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The British West Indies is the largest group of colonial possessions in the New World, and in 1958 will become an independent nation with dominion status. Composed of seventeen major islands and approaching a population of three million, there is probably no more interesting combination of peoples and landscape on the globe.
Presently grouped with the British Carribean possessions are British Honduras in Central America and British Guiana in South America. But these will remain crown colonies, and will not join the new federation.
As every tourist folder says, the Caribbean is a land of contrasts. Froude can write of standing on the waterfront at Kingston in Grenada: "The off-shore night breeze had not yet risen. The harbor was as smooth as a looking-glass and the stars shone double in the sky and on the water. The silence was only broken by the whistle of the lizards or the cry of some far-off marsh frog. The air was warmer than we ever feel in the depth of an English summer, yet pure and delicious and charged with the perfume of a thousand flowers."
Yet one prominent English statesman called Jamaica an "imperial slum."
The same element of contrast strikes visitors, at least those who do not patronize the luxury hotels imported from Miami Beach and completely isolated from the life of the islands.
One is first struck by the lushness of the tropics and the tepid warmth of the climate punctuated daily with tropical downpour--until the luxuriance creates a sort of ennui.
The almost universal helpfulness and solicitude of West Indians make the islands a delightful place to visit. Almost everywhere one can find "guest houses" where one will be fed and bedded and regaled with local lore at anywhere from $3.00 to $7.00 a day.
Currency in Jamaica is sterling, other islands use the West Indian dollar, worth about 69 cents US, and known to all as the "BeeWee" dollar. Travel is particularly inexpensive in the summer because the "season" of the big rich is between January and March.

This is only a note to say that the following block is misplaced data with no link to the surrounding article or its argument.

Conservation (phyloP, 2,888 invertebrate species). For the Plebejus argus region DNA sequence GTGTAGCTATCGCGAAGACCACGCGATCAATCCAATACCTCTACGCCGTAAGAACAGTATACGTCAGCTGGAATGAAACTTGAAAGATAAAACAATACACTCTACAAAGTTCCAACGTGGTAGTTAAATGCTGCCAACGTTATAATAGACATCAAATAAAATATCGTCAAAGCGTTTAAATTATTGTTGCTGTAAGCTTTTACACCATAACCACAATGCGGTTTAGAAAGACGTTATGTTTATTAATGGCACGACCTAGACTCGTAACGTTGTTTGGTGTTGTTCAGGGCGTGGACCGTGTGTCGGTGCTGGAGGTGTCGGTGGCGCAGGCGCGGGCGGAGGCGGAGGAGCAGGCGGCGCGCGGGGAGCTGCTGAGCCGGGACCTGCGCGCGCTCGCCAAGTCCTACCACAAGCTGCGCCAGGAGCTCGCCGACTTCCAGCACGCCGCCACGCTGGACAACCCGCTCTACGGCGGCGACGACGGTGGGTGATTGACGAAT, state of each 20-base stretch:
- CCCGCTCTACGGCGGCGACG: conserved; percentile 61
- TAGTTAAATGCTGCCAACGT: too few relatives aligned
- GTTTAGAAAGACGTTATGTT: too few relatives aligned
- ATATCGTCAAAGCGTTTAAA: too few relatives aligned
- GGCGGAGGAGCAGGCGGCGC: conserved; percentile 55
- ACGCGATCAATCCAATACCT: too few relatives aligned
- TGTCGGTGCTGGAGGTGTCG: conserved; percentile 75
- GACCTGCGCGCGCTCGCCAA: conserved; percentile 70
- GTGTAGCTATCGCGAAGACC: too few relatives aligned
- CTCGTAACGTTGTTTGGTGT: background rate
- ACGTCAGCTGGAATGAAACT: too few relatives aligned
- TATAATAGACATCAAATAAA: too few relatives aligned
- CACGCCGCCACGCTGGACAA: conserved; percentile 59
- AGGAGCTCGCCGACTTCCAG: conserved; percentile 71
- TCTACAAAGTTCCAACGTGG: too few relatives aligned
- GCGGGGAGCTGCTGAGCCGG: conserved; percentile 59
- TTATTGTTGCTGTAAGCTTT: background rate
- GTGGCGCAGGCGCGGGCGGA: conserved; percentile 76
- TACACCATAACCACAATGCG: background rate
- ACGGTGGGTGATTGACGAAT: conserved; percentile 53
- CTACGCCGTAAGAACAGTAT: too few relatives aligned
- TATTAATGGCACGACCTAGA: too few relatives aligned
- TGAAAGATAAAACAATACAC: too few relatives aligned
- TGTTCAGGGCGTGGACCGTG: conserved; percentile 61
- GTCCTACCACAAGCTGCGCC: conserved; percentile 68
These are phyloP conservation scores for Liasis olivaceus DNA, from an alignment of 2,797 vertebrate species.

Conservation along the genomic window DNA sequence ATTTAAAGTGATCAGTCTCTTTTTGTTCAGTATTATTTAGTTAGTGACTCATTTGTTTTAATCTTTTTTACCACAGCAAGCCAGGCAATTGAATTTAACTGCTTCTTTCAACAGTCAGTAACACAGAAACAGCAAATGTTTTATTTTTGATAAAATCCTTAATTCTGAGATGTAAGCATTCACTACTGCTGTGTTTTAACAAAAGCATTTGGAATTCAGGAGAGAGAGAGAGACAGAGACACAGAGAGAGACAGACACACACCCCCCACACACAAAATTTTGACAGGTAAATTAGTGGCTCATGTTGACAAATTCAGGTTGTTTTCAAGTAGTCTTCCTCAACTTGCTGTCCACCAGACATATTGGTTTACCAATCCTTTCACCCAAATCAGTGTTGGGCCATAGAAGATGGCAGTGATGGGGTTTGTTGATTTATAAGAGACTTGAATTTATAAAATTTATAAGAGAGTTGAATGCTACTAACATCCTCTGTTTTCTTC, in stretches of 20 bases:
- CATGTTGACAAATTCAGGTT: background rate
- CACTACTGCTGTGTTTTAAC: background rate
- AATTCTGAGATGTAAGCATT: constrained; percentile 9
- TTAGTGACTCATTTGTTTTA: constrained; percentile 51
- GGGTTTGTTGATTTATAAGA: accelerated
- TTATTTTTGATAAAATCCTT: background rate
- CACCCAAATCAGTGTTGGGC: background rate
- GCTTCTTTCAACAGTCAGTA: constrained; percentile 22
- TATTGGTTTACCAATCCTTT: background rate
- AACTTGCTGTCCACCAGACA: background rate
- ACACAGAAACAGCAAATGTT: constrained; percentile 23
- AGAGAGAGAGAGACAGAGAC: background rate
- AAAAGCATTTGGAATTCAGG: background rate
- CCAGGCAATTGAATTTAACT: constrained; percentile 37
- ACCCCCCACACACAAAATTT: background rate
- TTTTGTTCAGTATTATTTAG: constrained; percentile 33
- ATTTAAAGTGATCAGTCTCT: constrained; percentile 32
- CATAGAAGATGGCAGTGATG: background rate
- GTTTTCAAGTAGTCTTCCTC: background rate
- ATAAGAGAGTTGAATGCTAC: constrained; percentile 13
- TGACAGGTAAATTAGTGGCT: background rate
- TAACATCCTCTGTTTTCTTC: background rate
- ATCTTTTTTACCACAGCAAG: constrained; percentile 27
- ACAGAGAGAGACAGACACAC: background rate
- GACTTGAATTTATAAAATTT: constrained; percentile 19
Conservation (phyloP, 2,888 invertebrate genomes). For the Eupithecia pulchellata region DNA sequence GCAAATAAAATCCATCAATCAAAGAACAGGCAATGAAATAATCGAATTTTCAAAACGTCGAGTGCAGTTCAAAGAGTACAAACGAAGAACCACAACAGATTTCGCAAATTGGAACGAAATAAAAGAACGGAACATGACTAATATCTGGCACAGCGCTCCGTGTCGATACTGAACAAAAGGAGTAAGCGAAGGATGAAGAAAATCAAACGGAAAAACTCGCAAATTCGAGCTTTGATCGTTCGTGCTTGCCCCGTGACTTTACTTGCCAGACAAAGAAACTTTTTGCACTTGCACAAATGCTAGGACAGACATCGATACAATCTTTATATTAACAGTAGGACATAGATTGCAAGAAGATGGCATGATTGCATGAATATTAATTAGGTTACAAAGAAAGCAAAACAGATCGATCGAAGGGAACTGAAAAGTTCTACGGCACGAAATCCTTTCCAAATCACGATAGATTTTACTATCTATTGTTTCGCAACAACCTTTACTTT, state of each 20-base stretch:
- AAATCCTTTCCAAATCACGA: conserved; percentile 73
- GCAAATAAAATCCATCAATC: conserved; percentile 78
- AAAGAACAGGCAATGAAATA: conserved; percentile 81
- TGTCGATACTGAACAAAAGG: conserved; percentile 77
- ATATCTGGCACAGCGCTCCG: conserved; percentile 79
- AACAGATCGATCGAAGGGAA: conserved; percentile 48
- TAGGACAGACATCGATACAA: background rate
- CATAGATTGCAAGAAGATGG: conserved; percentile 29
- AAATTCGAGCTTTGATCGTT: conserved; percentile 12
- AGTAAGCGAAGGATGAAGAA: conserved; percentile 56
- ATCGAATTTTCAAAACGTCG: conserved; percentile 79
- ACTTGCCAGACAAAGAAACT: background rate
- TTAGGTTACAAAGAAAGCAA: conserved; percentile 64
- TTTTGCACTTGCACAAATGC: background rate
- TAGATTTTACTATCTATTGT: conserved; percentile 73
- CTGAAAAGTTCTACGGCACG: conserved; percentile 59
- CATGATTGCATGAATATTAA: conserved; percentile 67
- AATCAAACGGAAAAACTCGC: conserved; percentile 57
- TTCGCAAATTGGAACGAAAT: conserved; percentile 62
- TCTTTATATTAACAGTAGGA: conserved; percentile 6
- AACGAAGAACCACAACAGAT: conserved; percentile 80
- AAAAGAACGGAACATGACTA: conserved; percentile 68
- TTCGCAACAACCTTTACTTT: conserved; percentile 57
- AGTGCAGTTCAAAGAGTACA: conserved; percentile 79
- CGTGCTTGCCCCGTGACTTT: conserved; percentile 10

But by night the whole perspective changes. Walking alone, one is confronted with crowds of people standing and, so it would seem, jeering with a mixture of envy and sarcasm. Or one meets a series of full-breasted and gold-toothed women who slither up and ask the perrennial question.
Romance, therefore, stays in the cocktail lounge for the most part. Rather one sees sordid slums, drab barracks in the oil fields, or one senses an incipient brutality at times, and a certain fatalism in the people mixed with an unquenchable joie de vivre.
Part of the problem stems from being in between two worlds. With a history of civilized government as long as our own and with an exposure to the apparatus that developed nations have--automobiles, refrigerators--and yet with chronic over-populations, a lack of marketable natural resources, and a demoralizing lack of opportunity for western-quality education, a natural frustration and discontent is generated. This was best expressed by a native who said bitterly to me, "I'd rather be a lamp-post in New York than the governor of this whole damned island." This sort of ambition can be seen as well in the plaintive glances into shop windows.
This discontent is furthered by by having comparatively the best education in the Caribbean. Having smelt the fruit, they find it unattainable.
The church has many adherents due to the main centuries of missionary activity in the area but one doubts whether it has any value to influence conduct besides being an emotional purge e.g. it is estimated that 70% of all births on the island are illegitimate.
The culture seems very much American-oriented; "hot" jazz, "rock and roll," and American movies dominate. The only calypso one hears outside of the tourist traps comes off of Belafonte records. (This isn't quite true. Calypso is native to Trinidad and is heard at great length at the spring festival there when hundreds of of tents spring up and one master alternates with another in competition in composing these engaging ditties.)